A Guide to Sending Scheduled Reports Via Email Using Django And Celery - HashedIn Technologies

A Guide to Sending Scheduled Reports Via Email Using Django And Celery

Technology - 30 May 2017
Vaibhav Singh

In this blog post, we will implement sending out scheduled reports via email to our customers in a Django application using django-celery.

What is Celery?

We will be using Celery to schedule our reports. Celery is an asynchronous task queue based on distributed message passing. It also supports scheduling of tasks. There are two parts in Celery:

  1. Worker – Entity which manages the running of tasks in Celery.
  2. Broker – Celery communicates through messages, it is the job if the broker to mediate messages between client and worker. Some of the brokers are RabbitMQ and Redis.

Installing Celery

For Django projects, we will install django-celery which in turn installs celery as a dependency. Run this command to install django-celery:

pip install django-celery

Configuring Celery

Adding django celery configuration in settings.py:

Assuming this is your project structure, we will create a Celery instance in the project folder called celeryapp.py.

Define your celery instance in project/project/celeryapp.py

Now we need to make sure that celery is loaded when your django application starts. To ensure this import your celery instance in project/project/init.py

Creating your reports modules

We will be creating a reporting module which will be customisable by the customer through the django admin interface.

Defining the models for the scheduled reports

We need the administrator of the app to customise the reports scheduling using cron expressions, to evaluate the cron expressions we are using croniter.

The administrator can schedule the reports from the admin interface by entering a cron expression, based on which the reports will be sent out.

Overriding Django form for validation

We will be creating a custom form so that we can validate that the cron expression entered by the user is valid. We are going to hide the last_run_at and next_run_at from the user as it would be irrelevant to them.

Creating an admin interface for the Scheduled Reports

Creating your reports email service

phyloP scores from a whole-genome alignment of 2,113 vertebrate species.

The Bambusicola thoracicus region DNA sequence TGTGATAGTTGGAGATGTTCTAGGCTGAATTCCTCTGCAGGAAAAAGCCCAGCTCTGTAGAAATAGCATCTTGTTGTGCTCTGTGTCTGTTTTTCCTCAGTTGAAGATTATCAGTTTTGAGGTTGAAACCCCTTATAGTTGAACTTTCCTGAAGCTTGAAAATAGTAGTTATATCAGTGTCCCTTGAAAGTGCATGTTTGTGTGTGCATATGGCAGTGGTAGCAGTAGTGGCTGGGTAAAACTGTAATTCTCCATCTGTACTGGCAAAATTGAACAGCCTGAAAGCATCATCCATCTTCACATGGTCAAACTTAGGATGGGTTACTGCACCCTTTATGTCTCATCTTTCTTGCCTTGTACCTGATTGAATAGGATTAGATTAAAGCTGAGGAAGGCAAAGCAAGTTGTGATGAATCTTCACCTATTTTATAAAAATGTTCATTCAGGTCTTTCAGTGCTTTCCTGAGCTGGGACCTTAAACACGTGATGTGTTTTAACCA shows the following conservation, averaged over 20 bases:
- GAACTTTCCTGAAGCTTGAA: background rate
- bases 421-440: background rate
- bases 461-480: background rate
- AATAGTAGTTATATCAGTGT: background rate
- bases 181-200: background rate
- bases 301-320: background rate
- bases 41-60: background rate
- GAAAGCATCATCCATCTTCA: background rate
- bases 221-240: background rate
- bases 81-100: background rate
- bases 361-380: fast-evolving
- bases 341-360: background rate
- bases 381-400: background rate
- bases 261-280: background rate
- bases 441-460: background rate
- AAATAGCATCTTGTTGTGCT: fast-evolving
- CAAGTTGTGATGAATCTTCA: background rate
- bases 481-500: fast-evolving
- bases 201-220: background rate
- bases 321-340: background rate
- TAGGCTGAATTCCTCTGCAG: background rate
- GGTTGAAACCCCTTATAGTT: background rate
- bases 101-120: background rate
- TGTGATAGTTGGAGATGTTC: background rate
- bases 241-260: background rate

Create a file project/project/email_service.py. This module consists of the scheduled reports’ emailing service.

Scheduling your email service

Once our email service is ready, we need to schedule the email service in celery. Create a tasks.py file in project/project. We are using celery’s cron based periodic tasks for scheduling our reports.

We have scheduled to run the email service every minute, you can change it based on your requirements. The celery worker will call the email service every minute and which ever reports are due, will be sent out and, their next_run_at and last_run_at attribute will be updated based on the cron expression.

Getting your service worker up and running

Running your celery worker is as simple as running a django server, just run the command:

python manage.py celery worker --beat --loglevel=info --without-gossip --without-mingle --without-heartbeat

Your worker is up and running in the background.

Note:

We are using Django’s broker only for development for production, we would need Redis, RabbitMQ or some other broker service which is robust and scalable. Also in production you would need to run celery as a daemon. Here is the link to the documentation for Daemonization.

Summary

We now have a scheduled reporting module which provides the application’s administrator enough flexibility to schedule reports through Django’s admin interface, by simply specifying the cron expression as to when the report needs to be sent out.

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